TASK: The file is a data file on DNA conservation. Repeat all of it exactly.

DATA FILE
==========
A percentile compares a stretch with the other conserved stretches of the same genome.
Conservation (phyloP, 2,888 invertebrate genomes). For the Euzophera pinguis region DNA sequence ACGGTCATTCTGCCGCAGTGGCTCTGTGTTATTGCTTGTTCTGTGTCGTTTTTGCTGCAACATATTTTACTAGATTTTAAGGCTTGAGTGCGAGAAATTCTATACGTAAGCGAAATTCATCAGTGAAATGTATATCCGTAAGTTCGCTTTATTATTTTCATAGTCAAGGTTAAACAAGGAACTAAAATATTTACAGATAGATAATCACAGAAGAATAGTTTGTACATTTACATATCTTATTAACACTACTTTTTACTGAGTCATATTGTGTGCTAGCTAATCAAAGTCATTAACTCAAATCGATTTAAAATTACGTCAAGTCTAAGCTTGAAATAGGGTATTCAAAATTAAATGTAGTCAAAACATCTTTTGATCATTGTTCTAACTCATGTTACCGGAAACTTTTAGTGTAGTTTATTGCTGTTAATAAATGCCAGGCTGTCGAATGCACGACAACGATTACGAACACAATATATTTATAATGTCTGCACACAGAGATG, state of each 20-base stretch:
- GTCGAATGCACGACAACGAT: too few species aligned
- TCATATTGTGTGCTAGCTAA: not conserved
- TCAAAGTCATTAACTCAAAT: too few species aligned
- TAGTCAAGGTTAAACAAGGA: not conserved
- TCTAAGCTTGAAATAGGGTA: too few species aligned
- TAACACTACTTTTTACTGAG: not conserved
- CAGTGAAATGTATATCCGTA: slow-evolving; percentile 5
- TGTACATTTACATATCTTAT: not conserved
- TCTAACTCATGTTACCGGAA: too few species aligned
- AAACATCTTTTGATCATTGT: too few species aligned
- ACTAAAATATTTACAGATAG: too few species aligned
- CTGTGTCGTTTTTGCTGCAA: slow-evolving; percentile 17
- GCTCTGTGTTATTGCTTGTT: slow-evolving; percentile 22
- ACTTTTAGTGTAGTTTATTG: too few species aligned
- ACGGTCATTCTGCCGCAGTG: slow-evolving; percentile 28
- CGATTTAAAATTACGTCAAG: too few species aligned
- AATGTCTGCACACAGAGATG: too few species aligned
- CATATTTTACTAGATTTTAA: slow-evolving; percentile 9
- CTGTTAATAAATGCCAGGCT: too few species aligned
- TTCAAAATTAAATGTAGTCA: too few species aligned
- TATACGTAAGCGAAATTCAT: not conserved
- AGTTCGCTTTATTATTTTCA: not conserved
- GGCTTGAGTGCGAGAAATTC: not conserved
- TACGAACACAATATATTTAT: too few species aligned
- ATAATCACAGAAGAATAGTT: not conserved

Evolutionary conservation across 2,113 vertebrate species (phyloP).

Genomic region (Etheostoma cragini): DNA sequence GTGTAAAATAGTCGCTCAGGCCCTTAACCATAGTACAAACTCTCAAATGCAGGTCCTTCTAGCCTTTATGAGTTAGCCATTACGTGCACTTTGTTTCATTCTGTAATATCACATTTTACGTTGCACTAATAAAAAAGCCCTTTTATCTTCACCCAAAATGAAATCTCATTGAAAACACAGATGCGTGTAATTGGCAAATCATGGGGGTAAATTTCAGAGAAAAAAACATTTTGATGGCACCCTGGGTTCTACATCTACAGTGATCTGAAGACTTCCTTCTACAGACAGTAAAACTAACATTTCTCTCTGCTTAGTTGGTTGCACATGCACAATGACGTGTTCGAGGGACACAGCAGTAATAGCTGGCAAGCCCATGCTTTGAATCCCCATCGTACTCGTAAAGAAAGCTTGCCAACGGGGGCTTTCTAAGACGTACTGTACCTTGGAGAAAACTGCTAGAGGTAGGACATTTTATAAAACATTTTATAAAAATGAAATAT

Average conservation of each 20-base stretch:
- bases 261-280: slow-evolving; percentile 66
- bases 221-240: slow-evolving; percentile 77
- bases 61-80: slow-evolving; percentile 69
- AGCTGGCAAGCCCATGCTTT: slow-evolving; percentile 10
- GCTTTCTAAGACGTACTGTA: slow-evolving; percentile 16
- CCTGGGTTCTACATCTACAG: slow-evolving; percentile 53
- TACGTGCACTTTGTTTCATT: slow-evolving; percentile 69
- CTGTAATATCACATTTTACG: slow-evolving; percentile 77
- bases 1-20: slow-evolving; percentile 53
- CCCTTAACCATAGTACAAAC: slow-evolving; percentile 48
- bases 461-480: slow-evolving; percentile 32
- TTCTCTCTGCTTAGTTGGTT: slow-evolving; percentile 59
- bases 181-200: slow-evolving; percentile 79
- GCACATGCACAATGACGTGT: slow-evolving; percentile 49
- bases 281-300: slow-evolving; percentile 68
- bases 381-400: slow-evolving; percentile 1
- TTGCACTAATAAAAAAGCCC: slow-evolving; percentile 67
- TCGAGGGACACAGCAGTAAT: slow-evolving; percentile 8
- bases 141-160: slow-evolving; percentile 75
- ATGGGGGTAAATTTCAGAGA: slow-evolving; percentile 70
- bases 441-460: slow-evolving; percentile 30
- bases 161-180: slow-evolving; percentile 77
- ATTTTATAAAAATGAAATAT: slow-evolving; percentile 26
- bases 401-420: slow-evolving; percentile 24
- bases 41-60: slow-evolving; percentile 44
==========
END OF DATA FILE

A percentile compares a stretch with the other conserved stretches of the same genome.
Conservation (phyloP, 2,888 invertebrate genomes). For the Euzophera pinguis region DNA sequence ACGGTCATTCTGCCGCAGTGGCTCTGTGTTATTGCTTGTTCTGTGTCGTTTTTGCTGCAACATATTTTACTAGATTTTAAGGCTTGAGTGCGAGAAATTCTATACGTAAGCGAAATTCATCAGTGAAATGTATATCCGTAAGTTCGCTTTATTATTTTCATAGTCAAGGTTAAACAAGGAACTAAAATATTTACAGATAGATAATCACAGAAGAATAGTTTGTACATTTACATATCTTATTAACACTACTTTTTACTGAGTCATATTGTGTGCTAGCTAATCAAAGTCATTAACTCAAATCGATTTAAAATTACGTCAAGTCTAAGCTTGAAATAGGGTATTCAAAATTAAATGTAGTCAAAACATCTTTTGATCATTGTTCTAACTCATGTTACCGGAAACTTTTAGTGTAGTTTATTGCTGTTAATAAATGCCAGGCTGTCGAATGCACGACAACGATTACGAACACAATATATTTATAATGTCTGCACACAGAGATG, state of each 20-base stretch:
- GTCGAATGCACGACAACGAT: too few species aligned
- TCATATTGTGTGCTAGCTAA: not conserved
- TCAAAGTCATTAACTCAAAT: too few species aligned
- TAGTCAAGGTTAAACAAGGA: not conserved
- TCTAAGCTTGAAATAGGGTA: too few species aligned
- TAACACTACTTTTTACTGAG: not conserved
- CAGTGAAATGTATATCCGTA: slow-evolving; percentile 5
- TGTACATTTACATATCTTAT: not conserved
- TCTAACTCATGTTACCGGAA: too few species aligned
- AAACATCTTTTGATCATTGT: too few species aligned
- ACTAAAATATTTACAGATAG: too few species aligned
- CTGTGTCGTTTTTGCTGCAA: slow-evolving; percentile 17
- GCTCTGTGTTATTGCTTGTT: slow-evolving; percentile 22
- ACTTTTAGTGTAGTTTATTG: too few species aligned
- ACGGTCATTCTGCCGCAGTG: slow-evolving; percentile 28
- CGATTTAAAATTACGTCAAG: too few species aligned
- AATGTCTGCACACAGAGATG: too few species aligned
- CATATTTTACTAGATTTTAA: slow-evolving; percentile 9
- CTGTTAATAAATGCCAGGCT: too few species aligned
- TTCAAAATTAAATGTAGTCA: too few species aligned
- TATACGTAAGCGAAATTCAT: not conserved
- AGTTCGCTTTATTATTTTCA: not conserved
- GGCTTGAGTGCGAGAAATTC: not conserved
- TACGAACACAATATATTTAT: too few species aligned
- ATAATCACAGAAGAATAGTT: not conserved

Evolutionary conservation across 2,113 vertebrate species (phyloP).

Genomic region (Etheostoma cragini): DNA sequence GTGTAAAATAGTCGCTCAGGCCCTTAACCATAGTACAAACTCTCAAATGCAGGTCCTTCTAGCCTTTATGAGTTAGCCATTACGTGCACTTTGTTTCATTCTGTAATATCACATTTTACGTTGCACTAATAAAAAAGCCCTTTTATCTTCACCCAAAATGAAATCTCATTGAAAACACAGATGCGTGTAATTGGCAAATCATGGGGGTAAATTTCAGAGAAAAAAACATTTTGATGGCACCCTGGGTTCTACATCTACAGTGATCTGAAGACTTCCTTCTACAGACAGTAAAACTAACATTTCTCTCTGCTTAGTTGGTTGCACATGCACAATGACGTGTTCGAGGGACACAGCAGTAATAGCTGGCAAGCCCATGCTTTGAATCCCCATCGTACTCGTAAAGAAAGCTTGCCAACGGGGGCTTTCTAAGACGTACTGTACCTTGGAGAAAACTGCTAGAGGTAGGACATTTTATAAAACATTTTATAAAAATGAAATAT

Average conservation of each 20-base stretch:
- bases 261-280: slow-evolving; percentile 66
- bases 221-240: slow-evolving; percentile 77
- bases 61-80: slow-evolving; percentile 69
- AGCTGGCAAGCCCATGCTTT: slow-evolving; percentile 10
- GCTTTCTAAGACGTACTGTA: slow-evolving; percentile 16
- CCTGGGTTCTACATCTACAG: slow-evolving; percentile 53
- TACGTGCACTTTGTTTCATT: slow-evolving; percentile 69
- CTGTAATATCACATTTTACG: slow-evolving; percentile 77
- bases 1-20: slow-evolving; percentile 53
- CCCTTAACCATAGTACAAAC: slow-evolving; percentile 48
- bases 461-480: slow-evolving; percentile 32
- TTCTCTCTGCTTAGTTGGTT: slow-evolving; percentile 59
- bases 181-200: slow-evolving; percentile 79
- GCACATGCACAATGACGTGT: slow-evolving; percentile 49
- bases 281-300: slow-evolving; percentile 68
- bases 381-400: slow-evolving; percentile 1
- TTGCACTAATAAAAAAGCCC: slow-evolving; percentile 67
- TCGAGGGACACAGCAGTAAT: slow-evolving; percentile 8
- bases 141-160: slow-evolving; percentile 75
- ATGGGGGTAAATTTCAGAGA: slow-evolving; percentile 70
- bases 441-460: slow-evolving; percentile 30
- bases 161-180: slow-evolving; percentile 77
- ATTTTATAAAAATGAAATAT: slow-evolving; percentile 26
- bases 401-420: slow-evolving; percentile 24
- bases 41-60: slow-evolving; percentile 44